Since the beginning of the epidemic, researchers have discovered that it is the elderly who suffer most from severe forms of Covid-19. But are they also more likely to become infected with the coronavirus? Japanese epidemiologists have an answer to that.
The data collected since the beginning of the epidemic are irrefutable: the elderly suffer and die most from severe forms of Covid-19. This does not mean that other age groups are spared from the coronavirus, quite the contrary. The youngest suffer simply from less severe symptoms or are asymptomatic.
Japanese epidemiologists have questioned whether susceptibility to infection varies with age and whether it plays a role in the current epidemic. To this end, they have developed a mathematical model, the results of which are published in scientific reports.
The susceptibility to infection does not vary with age.
Researchers began by using a model to understand whether susceptibility to infection alone could explain the distribution of mortality observed in three countries – Japan, Italy, and Spain. These three countries were selected because they made their epidemiological data publicly available.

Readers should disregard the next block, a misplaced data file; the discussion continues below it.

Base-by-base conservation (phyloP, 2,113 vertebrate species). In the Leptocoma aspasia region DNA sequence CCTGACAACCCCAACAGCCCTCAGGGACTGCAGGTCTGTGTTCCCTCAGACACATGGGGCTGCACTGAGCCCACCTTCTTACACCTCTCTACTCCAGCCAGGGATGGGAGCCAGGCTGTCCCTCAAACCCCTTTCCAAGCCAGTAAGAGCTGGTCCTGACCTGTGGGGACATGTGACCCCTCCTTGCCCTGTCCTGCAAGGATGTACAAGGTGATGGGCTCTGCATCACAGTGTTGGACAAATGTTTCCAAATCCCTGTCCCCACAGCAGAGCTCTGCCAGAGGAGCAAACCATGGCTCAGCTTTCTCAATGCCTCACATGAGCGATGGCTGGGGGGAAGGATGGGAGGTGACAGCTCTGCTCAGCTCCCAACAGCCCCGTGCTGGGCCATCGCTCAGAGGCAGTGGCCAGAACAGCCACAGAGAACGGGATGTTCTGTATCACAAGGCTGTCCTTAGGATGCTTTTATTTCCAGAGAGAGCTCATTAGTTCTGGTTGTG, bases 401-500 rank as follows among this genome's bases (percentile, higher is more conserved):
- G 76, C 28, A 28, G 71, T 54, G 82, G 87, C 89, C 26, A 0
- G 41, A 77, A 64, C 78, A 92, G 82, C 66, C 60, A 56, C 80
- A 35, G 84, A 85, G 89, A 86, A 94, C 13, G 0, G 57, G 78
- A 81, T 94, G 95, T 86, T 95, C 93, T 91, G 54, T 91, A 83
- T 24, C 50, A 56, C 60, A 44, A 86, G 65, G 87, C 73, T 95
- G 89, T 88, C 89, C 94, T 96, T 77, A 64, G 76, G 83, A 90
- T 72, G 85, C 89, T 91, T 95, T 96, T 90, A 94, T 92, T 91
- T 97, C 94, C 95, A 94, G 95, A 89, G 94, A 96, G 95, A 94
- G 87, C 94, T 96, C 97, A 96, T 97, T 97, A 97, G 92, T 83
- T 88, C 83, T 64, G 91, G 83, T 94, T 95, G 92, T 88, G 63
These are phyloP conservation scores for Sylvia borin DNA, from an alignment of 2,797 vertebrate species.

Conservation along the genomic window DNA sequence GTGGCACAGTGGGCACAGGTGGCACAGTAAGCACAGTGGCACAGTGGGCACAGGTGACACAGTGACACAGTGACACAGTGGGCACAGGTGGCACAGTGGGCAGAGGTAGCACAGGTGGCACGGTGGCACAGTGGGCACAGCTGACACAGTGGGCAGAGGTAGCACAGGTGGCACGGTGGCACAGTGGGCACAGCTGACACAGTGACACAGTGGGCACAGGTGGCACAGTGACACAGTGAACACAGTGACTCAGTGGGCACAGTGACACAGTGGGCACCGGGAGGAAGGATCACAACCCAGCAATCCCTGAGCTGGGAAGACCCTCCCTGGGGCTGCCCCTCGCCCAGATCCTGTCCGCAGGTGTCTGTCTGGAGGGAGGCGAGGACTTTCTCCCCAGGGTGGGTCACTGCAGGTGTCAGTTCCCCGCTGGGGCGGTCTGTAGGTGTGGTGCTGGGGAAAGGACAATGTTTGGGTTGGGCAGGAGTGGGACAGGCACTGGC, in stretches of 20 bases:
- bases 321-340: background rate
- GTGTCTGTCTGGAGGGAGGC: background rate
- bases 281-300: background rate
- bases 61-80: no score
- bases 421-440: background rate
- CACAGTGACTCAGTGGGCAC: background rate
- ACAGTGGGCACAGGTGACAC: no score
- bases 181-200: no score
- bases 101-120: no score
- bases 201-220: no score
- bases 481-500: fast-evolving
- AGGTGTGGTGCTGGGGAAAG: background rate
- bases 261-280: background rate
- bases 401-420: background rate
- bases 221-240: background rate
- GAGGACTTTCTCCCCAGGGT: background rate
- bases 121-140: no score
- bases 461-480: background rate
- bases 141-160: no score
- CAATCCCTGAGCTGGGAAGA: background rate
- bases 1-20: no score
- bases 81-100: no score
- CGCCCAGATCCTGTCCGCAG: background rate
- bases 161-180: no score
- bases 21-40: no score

According to their model, the distribution of mortality can be explained only by susceptibility, but susceptibility depends on the R0(the average number of people infected by one infectious individual), the virus reproduction rate calculated at a specific time during the epidemic. However, the R0 of the three countries for the period considered last May is quite different. The R0 ranges from 2.4 to 3.3 for Italy, 1.7 for Japan, and 2.9 for Spain. The declared mortality rate (number of deaths per 100,000 inhabitants) was also different: 382.3 for Italy, 507.2 for Spain, and 13.2 for Japan.
Despite these differences, the age distribution of mortality is comparable among the three countries. Researchers concluded that susceptibility to infection does not vary with age. However, this does not completely exclude the possibility that older people are more susceptible to infection, but if this is the case, it does not seem to have a significant effect on the number of patients affected by Covid-19.
Although susceptibility does not seem to vary with age, the severity of the disease, the onset of symptoms, and mortality are well correlated with age. Age is then one of the most important co-morbidity factors in addition to obesity and the presence of chronic disease before infection.